Viktor Frankl, Austrian neurologist and psychiatrist, is best known as a Holocaust survivor who showed us by example that even though we cannot control all circumstances, we can choose our attitude toward what happens to us. His book, The Search for Meaning, chronicles his experiences as an inmate in a concentration camp. He discovered that the inmates with the best chance of surviving those horrible situations were the ones who found a reason to live.

In this 22 minute interview, Frankl explains how having a meaning to live brings about happiness.

From a large body of research conducted by psychologists such as Martin Seligman, Jon Haidt, Edward Diener, Mihaly Csikszentmihalyi and Sonja Lyumborisky,  people who describe themselves as happy

  • Engage in meaningful work
  • Believe in a higher power
  • Trust their ability to overcome adversity
  • Express gratitude
  • Build on their strengths
  • Discover their weaknesses and get help for them
  • Surround themselves with nurturing relationships
  • Restrict the amount of television and news they watch
  • Eat healthy diets
  • Get physical exercise
  • Feed their minds with uplifting and enriching thoughts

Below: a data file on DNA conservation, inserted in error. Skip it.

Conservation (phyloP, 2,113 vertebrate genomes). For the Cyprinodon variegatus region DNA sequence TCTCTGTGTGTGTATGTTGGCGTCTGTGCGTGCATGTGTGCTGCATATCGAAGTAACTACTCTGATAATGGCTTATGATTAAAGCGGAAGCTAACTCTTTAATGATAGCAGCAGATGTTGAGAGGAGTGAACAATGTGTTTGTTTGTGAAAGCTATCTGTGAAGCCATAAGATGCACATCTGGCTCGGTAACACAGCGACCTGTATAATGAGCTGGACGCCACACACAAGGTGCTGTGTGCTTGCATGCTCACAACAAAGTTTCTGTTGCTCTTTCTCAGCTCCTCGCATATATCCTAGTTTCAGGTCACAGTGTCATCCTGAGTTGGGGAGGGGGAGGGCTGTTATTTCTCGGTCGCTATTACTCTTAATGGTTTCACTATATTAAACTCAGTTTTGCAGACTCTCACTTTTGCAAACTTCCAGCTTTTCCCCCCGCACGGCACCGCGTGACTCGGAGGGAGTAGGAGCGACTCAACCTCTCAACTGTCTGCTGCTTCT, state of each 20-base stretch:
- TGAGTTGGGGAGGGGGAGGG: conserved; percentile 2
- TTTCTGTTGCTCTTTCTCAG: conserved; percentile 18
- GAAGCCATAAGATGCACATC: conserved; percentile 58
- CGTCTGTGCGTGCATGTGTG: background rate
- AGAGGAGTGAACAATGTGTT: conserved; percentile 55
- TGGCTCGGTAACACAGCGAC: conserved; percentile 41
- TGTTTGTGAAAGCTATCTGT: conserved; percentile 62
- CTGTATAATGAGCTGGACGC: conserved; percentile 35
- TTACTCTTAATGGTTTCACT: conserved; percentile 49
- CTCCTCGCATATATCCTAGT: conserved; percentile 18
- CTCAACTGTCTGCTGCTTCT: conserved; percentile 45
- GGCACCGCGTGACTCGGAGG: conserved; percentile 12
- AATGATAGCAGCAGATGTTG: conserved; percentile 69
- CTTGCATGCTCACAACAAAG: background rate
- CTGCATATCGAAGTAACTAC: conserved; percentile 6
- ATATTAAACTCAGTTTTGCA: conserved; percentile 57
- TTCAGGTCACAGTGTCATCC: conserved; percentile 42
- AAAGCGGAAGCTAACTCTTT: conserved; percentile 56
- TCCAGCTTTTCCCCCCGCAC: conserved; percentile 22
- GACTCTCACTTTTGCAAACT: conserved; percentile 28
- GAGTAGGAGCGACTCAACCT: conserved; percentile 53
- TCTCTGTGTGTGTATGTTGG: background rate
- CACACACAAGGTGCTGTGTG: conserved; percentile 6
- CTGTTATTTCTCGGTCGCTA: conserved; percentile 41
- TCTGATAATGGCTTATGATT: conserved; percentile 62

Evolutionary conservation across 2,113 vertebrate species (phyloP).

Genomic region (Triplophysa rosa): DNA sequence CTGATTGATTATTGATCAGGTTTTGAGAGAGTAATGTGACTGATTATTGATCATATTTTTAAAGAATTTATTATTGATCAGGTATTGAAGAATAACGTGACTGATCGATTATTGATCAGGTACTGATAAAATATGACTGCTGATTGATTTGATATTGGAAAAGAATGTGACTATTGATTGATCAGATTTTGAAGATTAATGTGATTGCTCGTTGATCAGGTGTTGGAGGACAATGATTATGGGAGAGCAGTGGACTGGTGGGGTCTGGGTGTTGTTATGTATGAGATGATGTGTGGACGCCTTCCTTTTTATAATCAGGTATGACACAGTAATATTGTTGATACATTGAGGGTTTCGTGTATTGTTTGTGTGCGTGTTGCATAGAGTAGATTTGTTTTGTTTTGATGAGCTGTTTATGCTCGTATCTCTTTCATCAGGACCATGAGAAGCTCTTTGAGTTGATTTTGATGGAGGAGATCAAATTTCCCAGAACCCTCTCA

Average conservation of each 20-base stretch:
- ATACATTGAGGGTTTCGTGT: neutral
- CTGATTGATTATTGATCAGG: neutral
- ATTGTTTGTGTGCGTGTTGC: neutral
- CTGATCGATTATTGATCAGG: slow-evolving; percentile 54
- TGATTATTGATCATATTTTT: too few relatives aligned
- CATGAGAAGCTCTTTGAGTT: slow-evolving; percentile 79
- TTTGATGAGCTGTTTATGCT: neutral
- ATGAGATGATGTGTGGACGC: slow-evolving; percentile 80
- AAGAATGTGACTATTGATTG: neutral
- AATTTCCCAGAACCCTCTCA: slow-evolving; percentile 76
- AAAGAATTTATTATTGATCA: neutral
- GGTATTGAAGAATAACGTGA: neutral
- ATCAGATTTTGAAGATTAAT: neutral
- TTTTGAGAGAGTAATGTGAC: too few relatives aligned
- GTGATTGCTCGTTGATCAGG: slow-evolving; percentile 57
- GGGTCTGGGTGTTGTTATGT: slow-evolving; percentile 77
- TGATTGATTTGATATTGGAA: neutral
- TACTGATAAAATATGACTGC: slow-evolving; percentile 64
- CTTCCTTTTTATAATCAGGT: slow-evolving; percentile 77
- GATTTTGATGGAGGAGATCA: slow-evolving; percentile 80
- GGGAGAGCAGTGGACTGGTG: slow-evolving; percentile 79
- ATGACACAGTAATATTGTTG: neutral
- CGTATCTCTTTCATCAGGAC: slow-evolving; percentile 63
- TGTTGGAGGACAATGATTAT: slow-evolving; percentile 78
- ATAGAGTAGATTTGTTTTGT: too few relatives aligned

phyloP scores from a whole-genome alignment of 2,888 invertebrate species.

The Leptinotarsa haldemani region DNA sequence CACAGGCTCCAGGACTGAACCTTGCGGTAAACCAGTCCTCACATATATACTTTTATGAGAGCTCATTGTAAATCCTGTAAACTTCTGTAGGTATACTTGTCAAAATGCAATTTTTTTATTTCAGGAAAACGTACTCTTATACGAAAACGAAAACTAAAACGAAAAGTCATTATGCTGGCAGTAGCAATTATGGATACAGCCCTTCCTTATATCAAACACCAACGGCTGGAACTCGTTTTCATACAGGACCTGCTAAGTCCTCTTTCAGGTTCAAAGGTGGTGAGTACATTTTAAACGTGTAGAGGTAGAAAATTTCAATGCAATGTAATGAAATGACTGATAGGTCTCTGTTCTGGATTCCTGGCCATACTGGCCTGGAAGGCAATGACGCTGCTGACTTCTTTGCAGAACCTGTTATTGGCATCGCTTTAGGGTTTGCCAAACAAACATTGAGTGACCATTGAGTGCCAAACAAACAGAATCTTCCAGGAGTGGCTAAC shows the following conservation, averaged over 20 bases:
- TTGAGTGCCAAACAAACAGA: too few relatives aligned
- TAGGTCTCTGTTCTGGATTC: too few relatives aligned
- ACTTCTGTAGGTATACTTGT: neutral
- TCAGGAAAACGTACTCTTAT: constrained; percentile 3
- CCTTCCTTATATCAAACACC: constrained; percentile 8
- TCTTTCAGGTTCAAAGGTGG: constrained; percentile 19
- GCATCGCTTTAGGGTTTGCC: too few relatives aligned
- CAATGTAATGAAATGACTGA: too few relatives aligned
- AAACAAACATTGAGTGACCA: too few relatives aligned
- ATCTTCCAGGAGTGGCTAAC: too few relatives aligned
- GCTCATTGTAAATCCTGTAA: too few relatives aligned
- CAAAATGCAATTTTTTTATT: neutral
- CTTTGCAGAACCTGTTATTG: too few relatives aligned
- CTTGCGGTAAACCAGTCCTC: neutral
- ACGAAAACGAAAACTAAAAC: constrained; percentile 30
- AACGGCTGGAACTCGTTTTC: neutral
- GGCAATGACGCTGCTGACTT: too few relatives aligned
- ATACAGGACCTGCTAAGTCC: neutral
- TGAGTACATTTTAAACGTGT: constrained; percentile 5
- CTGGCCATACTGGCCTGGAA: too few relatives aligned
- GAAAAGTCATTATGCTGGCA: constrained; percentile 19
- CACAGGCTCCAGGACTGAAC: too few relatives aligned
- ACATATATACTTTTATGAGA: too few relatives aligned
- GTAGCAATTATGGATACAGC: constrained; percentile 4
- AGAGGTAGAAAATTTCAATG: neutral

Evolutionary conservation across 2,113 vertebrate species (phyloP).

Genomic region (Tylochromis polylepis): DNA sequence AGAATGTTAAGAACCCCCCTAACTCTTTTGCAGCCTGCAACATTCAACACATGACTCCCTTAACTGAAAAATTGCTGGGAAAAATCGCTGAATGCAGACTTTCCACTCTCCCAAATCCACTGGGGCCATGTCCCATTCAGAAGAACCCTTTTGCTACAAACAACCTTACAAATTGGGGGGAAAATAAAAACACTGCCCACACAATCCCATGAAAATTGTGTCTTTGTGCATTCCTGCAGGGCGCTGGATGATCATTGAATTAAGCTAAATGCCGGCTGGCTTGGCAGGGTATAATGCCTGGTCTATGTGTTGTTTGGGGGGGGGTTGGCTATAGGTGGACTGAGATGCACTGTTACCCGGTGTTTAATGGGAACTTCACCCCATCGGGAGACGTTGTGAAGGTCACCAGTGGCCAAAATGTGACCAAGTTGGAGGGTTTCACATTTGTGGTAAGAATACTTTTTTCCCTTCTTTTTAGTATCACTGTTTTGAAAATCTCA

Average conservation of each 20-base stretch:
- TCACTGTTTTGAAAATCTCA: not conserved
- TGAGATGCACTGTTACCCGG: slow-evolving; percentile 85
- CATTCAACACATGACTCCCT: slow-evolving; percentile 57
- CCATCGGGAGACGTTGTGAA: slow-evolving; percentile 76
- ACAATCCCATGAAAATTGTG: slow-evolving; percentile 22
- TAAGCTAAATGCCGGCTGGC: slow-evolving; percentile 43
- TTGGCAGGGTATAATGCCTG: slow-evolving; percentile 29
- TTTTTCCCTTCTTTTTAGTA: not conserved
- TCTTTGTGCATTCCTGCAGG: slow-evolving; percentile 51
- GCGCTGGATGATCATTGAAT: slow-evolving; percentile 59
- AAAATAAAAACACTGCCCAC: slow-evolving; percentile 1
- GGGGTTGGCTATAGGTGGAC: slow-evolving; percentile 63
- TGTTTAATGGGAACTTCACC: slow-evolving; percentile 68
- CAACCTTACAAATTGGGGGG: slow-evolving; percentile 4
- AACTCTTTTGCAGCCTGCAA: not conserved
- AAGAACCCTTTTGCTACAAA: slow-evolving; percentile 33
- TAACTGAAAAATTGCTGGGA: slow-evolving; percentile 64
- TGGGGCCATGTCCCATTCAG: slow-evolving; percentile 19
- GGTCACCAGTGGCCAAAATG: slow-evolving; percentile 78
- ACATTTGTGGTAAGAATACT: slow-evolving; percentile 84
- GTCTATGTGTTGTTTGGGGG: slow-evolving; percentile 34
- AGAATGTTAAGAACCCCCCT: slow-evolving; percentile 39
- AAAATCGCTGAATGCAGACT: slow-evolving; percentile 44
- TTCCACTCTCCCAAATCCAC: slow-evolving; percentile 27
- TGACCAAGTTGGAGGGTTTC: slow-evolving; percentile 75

• Avoid brooding over their mistakes and failures
  • Focus on the present and what they can do here and now


Happy people use tools and strategies

Most of all, happy people identify tools and strategies to restore balance, harmony and positive feelings.where-is-happiness-set

To encourage you to awaken the power within you to create a life of mindfulness, meaning, gratitude and joy,  I created Everyday Happiness, a set of inspirational cards designed as gentle reminders to take and keep control of your happiness.

Add these cards to your happiness arsenal and consult them daily for inspiration. Each card presents a cartoon on one side and words of advice or inspiration on the reverse side. Read through all the cards, noting which ones resonate with you. Or pick a card at random, letting that message speak to you.

The cartoons and messages are based on my book, Color Your Life Happy: Create the Success, Abundance and Inner Joy You Deserve, available in paperback and Kindle versions.